What’s really going on with your students?

It’s spring break season, and with that comes the opportunity to take a break from the normal and do a more formal home stretch check-in with your students.  Yes, you’re doing lots of evaluations and you are well aware of how things are going academically for your students. Let’s think bigger than that. We strongly believe in ASCD’s Whole Child Initiative. We are developing our students for adult life and careers that don’t exist yet. The focus is on future-ready students who will be capable of handling whatever comes their way. With that as our focus, we need to make sure that we’re checking in on more than their academic performance. We need to check in on their health, safety, engagement, and how supported they feel.

Spring also brings student conferences. As you’re planning or wrapping up these conferences with caregivers, why not make the most of that time and make a plan to host mini-conferences with your students? This may sound like a daunting task,  but we know that scheduling this time and sticking to the time constraints means a lot to your students. For many, it could be just the opportunity they need to kick things into high gear or get that extra dose of confidence they need to keep working for the next couple of months.

Here are a few suggestions to make these mini-meetings a success:

  • Keep meetings to 5 minutes total.
    • Schedule 5-minute blocks so that you can not only meet with every student but also keep meetings from impacting your curriculum schedule.
    • When you create the schedule, give students an idea of what they’ll be doing and offer the opportunity to think of things they’d like to know or talk about.
  • Prepare a simple agenda.
    • Briefly review how the student is doing to date.
    • Restate your expectations, vision, and goals for the rest of the year. Starting off with these will set the tone and keep you focused on what is important for success in your class.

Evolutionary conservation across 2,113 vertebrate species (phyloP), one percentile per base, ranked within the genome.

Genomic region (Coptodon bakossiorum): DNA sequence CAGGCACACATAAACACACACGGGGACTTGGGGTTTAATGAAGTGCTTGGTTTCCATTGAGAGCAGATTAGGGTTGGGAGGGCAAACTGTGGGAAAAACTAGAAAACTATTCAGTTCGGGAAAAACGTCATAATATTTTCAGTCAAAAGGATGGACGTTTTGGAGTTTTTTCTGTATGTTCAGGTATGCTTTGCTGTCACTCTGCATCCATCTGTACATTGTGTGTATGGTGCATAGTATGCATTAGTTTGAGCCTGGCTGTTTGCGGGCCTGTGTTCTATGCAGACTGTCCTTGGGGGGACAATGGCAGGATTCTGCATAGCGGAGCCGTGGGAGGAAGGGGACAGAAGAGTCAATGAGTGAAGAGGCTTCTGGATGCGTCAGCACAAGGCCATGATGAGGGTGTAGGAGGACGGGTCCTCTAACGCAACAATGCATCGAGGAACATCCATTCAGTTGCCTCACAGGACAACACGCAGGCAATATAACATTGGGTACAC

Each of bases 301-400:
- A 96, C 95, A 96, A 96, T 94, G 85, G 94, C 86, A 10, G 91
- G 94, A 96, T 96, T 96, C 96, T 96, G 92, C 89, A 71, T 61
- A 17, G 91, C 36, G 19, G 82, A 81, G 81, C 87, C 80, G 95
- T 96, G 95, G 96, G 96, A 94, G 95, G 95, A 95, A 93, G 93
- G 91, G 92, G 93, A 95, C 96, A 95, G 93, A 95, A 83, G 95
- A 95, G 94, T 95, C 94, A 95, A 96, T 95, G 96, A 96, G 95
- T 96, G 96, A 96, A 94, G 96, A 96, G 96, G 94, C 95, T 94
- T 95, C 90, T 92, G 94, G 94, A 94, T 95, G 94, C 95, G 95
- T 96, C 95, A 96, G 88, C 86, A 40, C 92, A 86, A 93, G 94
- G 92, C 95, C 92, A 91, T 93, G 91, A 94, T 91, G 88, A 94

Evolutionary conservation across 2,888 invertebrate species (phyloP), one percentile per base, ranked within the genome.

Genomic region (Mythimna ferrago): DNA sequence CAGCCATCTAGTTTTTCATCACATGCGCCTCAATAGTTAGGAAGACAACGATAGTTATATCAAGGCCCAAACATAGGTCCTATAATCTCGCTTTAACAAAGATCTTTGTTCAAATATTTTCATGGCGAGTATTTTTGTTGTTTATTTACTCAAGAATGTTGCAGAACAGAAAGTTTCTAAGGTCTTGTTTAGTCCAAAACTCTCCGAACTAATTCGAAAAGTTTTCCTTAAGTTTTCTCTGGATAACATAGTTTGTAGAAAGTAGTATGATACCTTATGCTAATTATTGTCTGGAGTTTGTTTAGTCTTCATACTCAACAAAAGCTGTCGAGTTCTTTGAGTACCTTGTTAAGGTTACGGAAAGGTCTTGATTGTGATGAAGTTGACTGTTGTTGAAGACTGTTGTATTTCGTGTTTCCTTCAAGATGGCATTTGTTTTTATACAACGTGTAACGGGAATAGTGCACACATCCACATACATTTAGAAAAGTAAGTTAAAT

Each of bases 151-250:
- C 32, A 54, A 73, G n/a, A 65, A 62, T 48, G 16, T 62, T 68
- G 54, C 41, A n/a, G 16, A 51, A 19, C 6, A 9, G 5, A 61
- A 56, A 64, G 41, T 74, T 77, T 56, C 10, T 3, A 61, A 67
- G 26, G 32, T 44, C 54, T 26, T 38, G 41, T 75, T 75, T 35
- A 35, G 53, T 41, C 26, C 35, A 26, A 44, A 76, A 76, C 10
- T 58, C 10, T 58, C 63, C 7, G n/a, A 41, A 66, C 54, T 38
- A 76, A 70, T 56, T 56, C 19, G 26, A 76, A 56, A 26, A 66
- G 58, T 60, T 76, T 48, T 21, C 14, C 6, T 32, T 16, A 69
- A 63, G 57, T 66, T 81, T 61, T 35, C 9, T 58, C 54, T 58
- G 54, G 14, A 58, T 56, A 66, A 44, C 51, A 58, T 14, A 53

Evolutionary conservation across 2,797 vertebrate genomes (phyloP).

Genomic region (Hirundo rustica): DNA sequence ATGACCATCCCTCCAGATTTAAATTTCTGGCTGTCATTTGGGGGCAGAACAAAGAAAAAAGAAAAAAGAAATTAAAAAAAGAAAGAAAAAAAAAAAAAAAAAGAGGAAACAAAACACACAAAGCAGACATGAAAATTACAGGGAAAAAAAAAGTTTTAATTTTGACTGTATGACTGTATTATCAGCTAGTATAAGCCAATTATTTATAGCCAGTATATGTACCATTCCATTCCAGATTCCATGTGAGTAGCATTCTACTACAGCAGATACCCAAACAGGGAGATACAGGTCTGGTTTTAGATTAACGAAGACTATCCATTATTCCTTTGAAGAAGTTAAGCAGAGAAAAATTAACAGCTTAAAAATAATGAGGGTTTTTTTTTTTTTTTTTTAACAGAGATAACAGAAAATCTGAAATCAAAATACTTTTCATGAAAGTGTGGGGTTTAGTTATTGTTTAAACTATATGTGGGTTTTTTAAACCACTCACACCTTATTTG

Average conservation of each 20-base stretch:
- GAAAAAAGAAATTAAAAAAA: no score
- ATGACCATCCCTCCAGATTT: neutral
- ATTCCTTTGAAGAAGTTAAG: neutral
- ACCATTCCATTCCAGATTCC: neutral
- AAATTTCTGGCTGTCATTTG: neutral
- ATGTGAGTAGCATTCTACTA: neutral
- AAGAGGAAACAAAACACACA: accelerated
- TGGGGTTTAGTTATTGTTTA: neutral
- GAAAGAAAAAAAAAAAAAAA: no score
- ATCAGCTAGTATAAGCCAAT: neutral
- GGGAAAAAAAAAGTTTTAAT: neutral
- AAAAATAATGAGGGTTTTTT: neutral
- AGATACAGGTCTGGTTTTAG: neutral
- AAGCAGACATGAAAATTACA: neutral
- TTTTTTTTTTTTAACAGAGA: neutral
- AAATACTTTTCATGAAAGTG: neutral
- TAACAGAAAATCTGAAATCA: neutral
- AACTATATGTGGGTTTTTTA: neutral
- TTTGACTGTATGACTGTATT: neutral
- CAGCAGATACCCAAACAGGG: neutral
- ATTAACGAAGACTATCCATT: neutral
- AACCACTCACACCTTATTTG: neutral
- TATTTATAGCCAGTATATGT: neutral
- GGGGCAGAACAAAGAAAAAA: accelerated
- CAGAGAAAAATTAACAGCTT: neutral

• Give your students the opportunity to use his voice to describe what he likes about school this year and what he feels is challenging.
    • Ask questions that have to do with things outside of the school building. You know these kids well by now, and the more you show them how much you care about what’s going on with them, the stronger your relationships will be.
  • Take good notes.
    • These conversations can give precious insight into your students that will help you to engage them even more in learning.
    • Add a section or a page to their file with your notes on the mini-conference. Keep it to 2-3 sections with broad headings, like the information you gave the students to prepare them for the meeting.
    • Reporting to caregivers about what their students are saying about their performance in school will be a powerful and appreciated aspect of your agenda in the main event.

While mini-conference meetings between you and your students will help you prepare for your main conferences, this concept is an important one to carry through the rest of the school year in order to continue to build trust and engage with your students. This is not new information, but it is definitely important to remember how powerful your time is to your students. Really, how can you afford not to spend this time with them?

Image of quote by Stephen Covey over image of a classroom

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